It’s sad because Dubai is now viewed as the preeminent, culturally westernized city in the region. Dubai, as an urban personification of the West, is the spoiled little boy who has to have the biggest piece of candy. It’s a place with Texas-inspired adoration for the new, big and sparkly; a town with a New Yorker’s greed to have more. Cops drive in Lamborghinis. Visitors party at nightclubs imported from Las Vegas, Amsterdam and… Beirut. [Link]

U.S and Canada warn against traveling to Lebanon

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It looks like it will be yet another tourist-less summer for Lebanon.

The most recent travel advisories and warnings issued by the US and Canada warned against traveling to Lebanon. While the US urges its citizens to avoid all travel to Lebanon, Canada was more lenient and asked its citizens to avoid non-essential travel.


Foreign Affairs and International Trade Canada advises against non-essential travel to Lebanon due to heightened tensions and crime.

Ensure that your travel documents are up to date and register yourselves and your families online with the Registration of Canadians Abroad (ROCA) service in order to receive the latest advice from the Canadian embassy in Beirut.

Source: Foreign Affairs – Canada

April 01, 2013
The Department of State urges U.S. citizens to avoid all travel to Lebanon because of current safety and security concerns. U.S. citizens living and working in Lebanon should understand that they accept risks in remaining and should carefully consider those risks. This supersedes the Travel Warning issued on September 17, 2012, to emphasize information on security, kidnappings, and an upsurge in violence in Lebanon and the region.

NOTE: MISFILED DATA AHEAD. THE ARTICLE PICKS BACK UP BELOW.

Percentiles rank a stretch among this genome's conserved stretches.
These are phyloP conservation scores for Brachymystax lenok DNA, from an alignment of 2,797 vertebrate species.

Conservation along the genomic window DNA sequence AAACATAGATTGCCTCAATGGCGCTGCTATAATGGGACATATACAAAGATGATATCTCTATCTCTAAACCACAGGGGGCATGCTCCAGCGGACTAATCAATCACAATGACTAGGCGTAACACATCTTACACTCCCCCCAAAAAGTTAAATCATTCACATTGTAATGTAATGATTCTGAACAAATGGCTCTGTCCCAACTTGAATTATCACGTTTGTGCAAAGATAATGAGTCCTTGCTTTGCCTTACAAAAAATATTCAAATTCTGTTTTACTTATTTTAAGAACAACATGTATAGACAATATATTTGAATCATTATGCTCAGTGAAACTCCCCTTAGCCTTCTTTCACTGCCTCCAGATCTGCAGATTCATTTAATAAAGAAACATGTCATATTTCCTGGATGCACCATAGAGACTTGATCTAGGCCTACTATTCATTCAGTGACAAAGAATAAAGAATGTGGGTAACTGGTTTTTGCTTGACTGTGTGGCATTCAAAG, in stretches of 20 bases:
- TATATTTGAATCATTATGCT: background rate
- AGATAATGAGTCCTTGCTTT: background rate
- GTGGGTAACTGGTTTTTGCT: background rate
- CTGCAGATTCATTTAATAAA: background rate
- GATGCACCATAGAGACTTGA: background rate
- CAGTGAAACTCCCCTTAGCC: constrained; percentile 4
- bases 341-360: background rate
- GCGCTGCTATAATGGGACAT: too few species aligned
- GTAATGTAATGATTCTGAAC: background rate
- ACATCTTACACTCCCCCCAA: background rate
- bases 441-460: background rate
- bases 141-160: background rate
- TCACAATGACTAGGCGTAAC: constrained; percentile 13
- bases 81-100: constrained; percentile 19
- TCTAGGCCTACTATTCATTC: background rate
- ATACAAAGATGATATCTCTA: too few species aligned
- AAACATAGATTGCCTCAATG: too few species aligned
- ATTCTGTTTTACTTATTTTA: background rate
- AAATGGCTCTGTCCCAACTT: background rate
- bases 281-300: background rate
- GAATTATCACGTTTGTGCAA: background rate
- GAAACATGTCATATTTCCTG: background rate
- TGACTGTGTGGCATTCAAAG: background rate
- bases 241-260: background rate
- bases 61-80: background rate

The potential in Lebanon for a spontaneous upsurge in violence remains. Lebanese government authorities are not able to guarantee protection for citizens or visitors to the country should violence erupt suddenly. Access to borders, airports, roads, and seaports can be interrupted with little or no warning. Public demonstrations occur frequently with little warning and have the potential to become violent. Family, neighborhood, or sectarian disputes often escalate quickly and can lead to gunfire or other violence with little or no warning. The ability of U.S. government personnel to reach travelers or provide emergency services may be severely limited.

Source: US Department of State

If you want to check out the most dangerous countries to visit this year, check out this [Map] and this [article].

CNN Travel: 10 Best Bars in Beirut

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Here are 10 places where Beirut warms up, gets hot and winds down according to CNN Travel.
1. Dragonfly
2. Torino Express
3. Kayan
4. February 30
5. Bar ThreeSixty
6. Internazionale
7. Ferdinand
8. Dictateur
9. Behind the Green Door

It’s good to see some of my favorite bars on that list, specially Kayan which I’ve been going to for the past 7 years if not more.

Thank you Ralph